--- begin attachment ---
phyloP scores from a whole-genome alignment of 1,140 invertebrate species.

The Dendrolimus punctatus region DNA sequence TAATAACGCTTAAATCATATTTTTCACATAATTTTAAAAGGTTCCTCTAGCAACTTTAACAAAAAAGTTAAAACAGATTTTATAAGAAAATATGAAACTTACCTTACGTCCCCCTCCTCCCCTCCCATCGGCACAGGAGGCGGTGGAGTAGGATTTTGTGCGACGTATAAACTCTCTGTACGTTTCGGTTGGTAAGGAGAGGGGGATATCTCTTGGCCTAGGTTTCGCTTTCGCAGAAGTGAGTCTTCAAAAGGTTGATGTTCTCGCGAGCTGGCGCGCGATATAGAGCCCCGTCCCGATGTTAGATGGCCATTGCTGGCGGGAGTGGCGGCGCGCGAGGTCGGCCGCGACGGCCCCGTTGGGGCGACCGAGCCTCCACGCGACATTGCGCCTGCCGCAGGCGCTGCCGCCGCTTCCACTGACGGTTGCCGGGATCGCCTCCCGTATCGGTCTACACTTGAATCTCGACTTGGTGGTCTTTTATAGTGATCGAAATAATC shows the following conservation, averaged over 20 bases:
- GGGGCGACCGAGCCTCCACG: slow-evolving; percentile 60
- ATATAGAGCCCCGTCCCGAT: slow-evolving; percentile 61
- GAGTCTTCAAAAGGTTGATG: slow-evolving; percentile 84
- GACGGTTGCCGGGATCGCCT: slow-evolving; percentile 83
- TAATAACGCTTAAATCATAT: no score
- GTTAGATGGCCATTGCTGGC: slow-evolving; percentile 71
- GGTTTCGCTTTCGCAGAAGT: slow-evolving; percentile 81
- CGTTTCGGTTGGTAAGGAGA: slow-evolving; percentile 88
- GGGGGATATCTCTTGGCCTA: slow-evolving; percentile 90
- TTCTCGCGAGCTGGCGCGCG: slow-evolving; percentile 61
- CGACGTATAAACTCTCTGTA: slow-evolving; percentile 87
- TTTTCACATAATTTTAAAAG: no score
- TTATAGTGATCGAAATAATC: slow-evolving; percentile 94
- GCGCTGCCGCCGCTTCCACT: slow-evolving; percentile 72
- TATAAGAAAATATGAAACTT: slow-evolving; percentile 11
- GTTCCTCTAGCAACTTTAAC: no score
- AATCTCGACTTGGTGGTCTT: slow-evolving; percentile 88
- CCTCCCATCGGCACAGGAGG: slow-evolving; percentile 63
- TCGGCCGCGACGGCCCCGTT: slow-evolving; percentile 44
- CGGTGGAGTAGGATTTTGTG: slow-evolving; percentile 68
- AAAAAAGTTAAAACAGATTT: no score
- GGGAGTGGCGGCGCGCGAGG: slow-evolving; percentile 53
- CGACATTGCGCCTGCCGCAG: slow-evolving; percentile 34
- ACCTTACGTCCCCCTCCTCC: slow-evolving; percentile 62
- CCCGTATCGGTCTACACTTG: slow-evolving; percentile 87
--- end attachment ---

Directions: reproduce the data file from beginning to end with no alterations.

phyloP scores from a whole-genome alignment of 1,140 invertebrate species.

The Dendrolimus punctatus region DNA sequence TAATAACGCTTAAATCATATTTTTCACATAATTTTAAAAGGTTCCTCTAGCAACTTTAACAAAAAAGTTAAAACAGATTTTATAAGAAAATATGAAACTTACCTTACGTCCCCCTCCTCCCCTCCCATCGGCACAGGAGGCGGTGGAGTAGGATTTTGTGCGACGTATAAACTCTCTGTACGTTTCGGTTGGTAAGGAGAGGGGGATATCTCTTGGCCTAGGTTTCGCTTTCGCAGAAGTGAGTCTTCAAAAGGTTGATGTTCTCGCGAGCTGGCGCGCGATATAGAGCCCCGTCCCGATGTTAGATGGCCATTGCTGGCGGGAGTGGCGGCGCGCGAGGTCGGCCGCGACGGCCCCGTTGGGGCGACCGAGCCTCCACGCGACATTGCGCCTGCCGCAGGCGCTGCCGCCGCTTCCACTGACGGTTGCCGGGATCGCCTCCCGTATCGGTCTACACTTGAATCTCGACTTGGTGGTCTTTTATAGTGATCGAAATAATC shows the following conservation, averaged over 20 bases:
- GGGGCGACCGAGCCTCCACG: slow-evolving; percentile 60
- ATATAGAGCCCCGTCCCGAT: slow-evolving; percentile 61
- GAGTCTTCAAAAGGTTGATG: slow-evolving; percentile 84
- GACGGTTGCCGGGATCGCCT: slow-evolving; percentile 83
- TAATAACGCTTAAATCATAT: no score
- GTTAGATGGCCATTGCTGGC: slow-evolving; percentile 71
- GGTTTCGCTTTCGCAGAAGT: slow-evolving; percentile 81
- CGTTTCGGTTGGTAAGGAGA: slow-evolving; percentile 88
- GGGGGATATCTCTTGGCCTA: slow-evolving; percentile 90
- TTCTCGCGAGCTGGCGCGCG: slow-evolving; percentile 61
- CGACGTATAAACTCTCTGTA: slow-evolving; percentile 87
- TTTTCACATAATTTTAAAAG: no score
- TTATAGTGATCGAAATAATC: slow-evolving; percentile 94
- GCGCTGCCGCCGCTTCCACT: slow-evolving; percentile 72
- TATAAGAAAATATGAAACTT: slow-evolving; percentile 11
- GTTCCTCTAGCAACTTTAAC: no score
- AATCTCGACTTGGTGGTCTT: slow-evolving; percentile 88
- CCTCCCATCGGCACAGGAGG: slow-evolving; percentile 63
- TCGGCCGCGACGGCCCCGTT: slow-evolving; percentile 44
- CGGTGGAGTAGGATTTTGTG: slow-evolving; percentile 68
- AAAAAAGTTAAAACAGATTT: no score
- GGGAGTGGCGGCGCGCGAGG: slow-evolving; percentile 53
- CGACATTGCGCCTGCCGCAG: slow-evolving; percentile 34
- ACCTTACGTCCCCCTCCTCC: slow-evolving; percentile 62
- CCCGTATCGGTCTACACTTG: slow-evolving; percentile 87